You might want to get a pen and paper: The F-150 offers six different engines, so we're about to throw a lot of information at you. This Ford comes standard with a 3.3-liter V6 engine that puts out 290 horsepower and 265 pound-feet of torque. This engine doesn't unlock the F-150's full capability, but it's perfectly fine for daily driving.

The available engines include a 5.0-liter V8 that makes 395 horsepower and 400 pound-feet of torque, a turbocharged (EcoBoost) 2.7-liter V6 that produces 325 horsepower and 400 pound-feet of torque, and a turbocharged 3.5-liter V6 that puts out 375 horsepower and 470 pound-feet of torque. There's also a 3.0-liter turbodiesel that puts out 250 horsepower and 440 pound-feet of torque.

These engines improve the F-150's towing and hauling abilities, and some get better fuel economy than the base engine. The V8 sounds great, and the larger EcoBoost engine has one of the highest torque ratings in the class.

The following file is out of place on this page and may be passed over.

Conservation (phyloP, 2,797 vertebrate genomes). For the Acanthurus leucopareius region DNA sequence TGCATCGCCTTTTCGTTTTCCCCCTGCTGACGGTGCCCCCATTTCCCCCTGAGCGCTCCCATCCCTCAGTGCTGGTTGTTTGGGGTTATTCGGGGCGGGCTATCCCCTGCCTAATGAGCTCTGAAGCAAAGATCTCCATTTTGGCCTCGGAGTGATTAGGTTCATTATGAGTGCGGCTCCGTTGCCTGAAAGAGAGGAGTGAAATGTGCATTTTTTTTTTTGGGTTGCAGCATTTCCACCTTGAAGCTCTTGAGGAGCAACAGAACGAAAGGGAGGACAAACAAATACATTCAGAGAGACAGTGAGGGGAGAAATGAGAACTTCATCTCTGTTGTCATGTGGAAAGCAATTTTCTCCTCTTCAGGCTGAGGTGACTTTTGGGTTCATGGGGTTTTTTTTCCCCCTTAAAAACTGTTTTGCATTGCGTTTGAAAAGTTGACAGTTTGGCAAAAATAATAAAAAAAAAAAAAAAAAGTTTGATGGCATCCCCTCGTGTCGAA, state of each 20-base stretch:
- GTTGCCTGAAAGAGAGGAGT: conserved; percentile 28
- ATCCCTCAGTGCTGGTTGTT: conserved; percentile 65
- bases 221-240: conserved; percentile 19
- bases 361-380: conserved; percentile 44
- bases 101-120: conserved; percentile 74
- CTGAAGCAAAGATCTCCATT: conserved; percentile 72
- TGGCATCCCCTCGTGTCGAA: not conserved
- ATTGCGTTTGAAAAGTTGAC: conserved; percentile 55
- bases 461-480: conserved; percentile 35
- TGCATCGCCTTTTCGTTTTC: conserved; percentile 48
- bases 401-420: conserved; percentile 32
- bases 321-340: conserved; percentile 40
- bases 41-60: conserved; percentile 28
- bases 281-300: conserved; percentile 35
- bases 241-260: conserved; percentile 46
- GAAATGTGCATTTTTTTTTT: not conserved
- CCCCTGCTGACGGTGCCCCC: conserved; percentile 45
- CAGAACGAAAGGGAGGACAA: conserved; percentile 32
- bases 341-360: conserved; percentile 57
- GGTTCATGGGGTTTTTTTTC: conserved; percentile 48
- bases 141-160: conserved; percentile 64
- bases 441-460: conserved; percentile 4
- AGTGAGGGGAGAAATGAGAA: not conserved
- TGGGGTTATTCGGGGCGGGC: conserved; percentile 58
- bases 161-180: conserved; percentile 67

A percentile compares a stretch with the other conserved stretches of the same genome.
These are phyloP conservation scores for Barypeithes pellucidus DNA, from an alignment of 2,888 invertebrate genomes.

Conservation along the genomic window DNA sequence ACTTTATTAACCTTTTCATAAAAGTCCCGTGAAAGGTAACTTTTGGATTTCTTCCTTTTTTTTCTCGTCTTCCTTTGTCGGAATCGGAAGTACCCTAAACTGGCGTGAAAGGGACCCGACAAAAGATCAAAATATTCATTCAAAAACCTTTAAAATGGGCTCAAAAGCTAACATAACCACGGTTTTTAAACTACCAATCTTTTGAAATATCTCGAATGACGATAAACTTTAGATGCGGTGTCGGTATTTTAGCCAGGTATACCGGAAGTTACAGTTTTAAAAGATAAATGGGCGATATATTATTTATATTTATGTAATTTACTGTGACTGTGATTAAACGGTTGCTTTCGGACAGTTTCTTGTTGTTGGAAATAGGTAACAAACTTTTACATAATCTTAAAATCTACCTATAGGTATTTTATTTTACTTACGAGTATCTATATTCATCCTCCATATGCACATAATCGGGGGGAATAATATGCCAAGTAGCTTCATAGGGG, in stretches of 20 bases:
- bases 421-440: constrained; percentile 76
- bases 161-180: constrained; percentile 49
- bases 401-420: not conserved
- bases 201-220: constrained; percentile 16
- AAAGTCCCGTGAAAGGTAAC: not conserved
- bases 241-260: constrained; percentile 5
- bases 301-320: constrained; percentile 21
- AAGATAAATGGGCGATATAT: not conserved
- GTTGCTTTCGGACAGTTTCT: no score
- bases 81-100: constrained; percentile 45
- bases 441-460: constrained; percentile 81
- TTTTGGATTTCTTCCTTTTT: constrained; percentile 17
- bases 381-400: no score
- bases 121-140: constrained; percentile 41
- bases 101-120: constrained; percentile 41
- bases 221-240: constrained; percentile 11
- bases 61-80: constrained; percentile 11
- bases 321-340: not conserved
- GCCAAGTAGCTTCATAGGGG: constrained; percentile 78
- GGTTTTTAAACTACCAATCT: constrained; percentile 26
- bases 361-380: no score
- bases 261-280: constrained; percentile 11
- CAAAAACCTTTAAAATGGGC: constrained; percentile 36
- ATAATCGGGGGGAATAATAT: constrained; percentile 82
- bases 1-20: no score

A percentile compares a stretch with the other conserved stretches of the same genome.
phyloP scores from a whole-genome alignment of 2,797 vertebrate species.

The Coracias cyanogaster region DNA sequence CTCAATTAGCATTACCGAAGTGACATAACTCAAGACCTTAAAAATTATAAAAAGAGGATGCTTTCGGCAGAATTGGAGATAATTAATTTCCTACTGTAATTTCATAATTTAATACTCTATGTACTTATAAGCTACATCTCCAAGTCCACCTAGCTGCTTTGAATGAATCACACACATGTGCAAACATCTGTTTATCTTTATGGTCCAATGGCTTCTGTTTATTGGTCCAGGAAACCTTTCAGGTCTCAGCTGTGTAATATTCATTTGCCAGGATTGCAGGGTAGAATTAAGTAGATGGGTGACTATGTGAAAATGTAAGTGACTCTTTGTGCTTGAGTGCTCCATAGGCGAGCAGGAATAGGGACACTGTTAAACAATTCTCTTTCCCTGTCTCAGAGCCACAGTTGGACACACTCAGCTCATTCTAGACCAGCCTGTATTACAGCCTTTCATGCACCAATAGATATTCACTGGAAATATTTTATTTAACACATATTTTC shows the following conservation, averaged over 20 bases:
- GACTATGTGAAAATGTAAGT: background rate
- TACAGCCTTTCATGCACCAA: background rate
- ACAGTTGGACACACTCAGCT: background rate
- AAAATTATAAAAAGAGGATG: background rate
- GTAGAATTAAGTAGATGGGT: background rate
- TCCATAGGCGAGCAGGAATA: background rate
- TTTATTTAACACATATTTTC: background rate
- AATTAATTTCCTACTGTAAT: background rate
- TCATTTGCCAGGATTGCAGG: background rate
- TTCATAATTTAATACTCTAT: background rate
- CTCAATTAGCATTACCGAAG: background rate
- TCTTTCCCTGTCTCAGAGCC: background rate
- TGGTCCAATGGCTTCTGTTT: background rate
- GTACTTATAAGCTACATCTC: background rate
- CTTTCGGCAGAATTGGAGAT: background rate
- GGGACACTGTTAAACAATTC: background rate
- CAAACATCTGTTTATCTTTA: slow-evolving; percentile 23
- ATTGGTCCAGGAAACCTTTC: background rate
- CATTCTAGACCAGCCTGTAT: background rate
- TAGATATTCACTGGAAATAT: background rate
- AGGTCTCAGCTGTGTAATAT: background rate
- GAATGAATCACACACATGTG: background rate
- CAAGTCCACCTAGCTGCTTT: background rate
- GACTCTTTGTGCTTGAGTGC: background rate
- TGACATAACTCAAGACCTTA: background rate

Finally, there's the high-output turbocharged 3.5-liter V6 powering the Limited and Raptor trims. It produces 450 horsepower and 510 pound-feet of torque. This engine makes the F-150 into something of a performance vehicle. It feels strong in any driving situation and delivers unbelievable acceleration.

The base engine is mated to a six-speed automatic transmission, while every other engine is paired with a 10-speed automatic. The 10-speed delivers power more smoothly than the six-speed and is much better for towing.

With the base engine, the F-150 gets better fuel economy than most full-size trucks. It earns an EPA-estimated 19 mpg in the city and 25 mpg on the highway. Fuel economy is about the same (give or take 1 mpg) with the two turbocharged engines. The 450-horsepower, twin-turbo V6 gets the worst fuel economy, earning 15 mpg in the city and 18 mpg on the highway.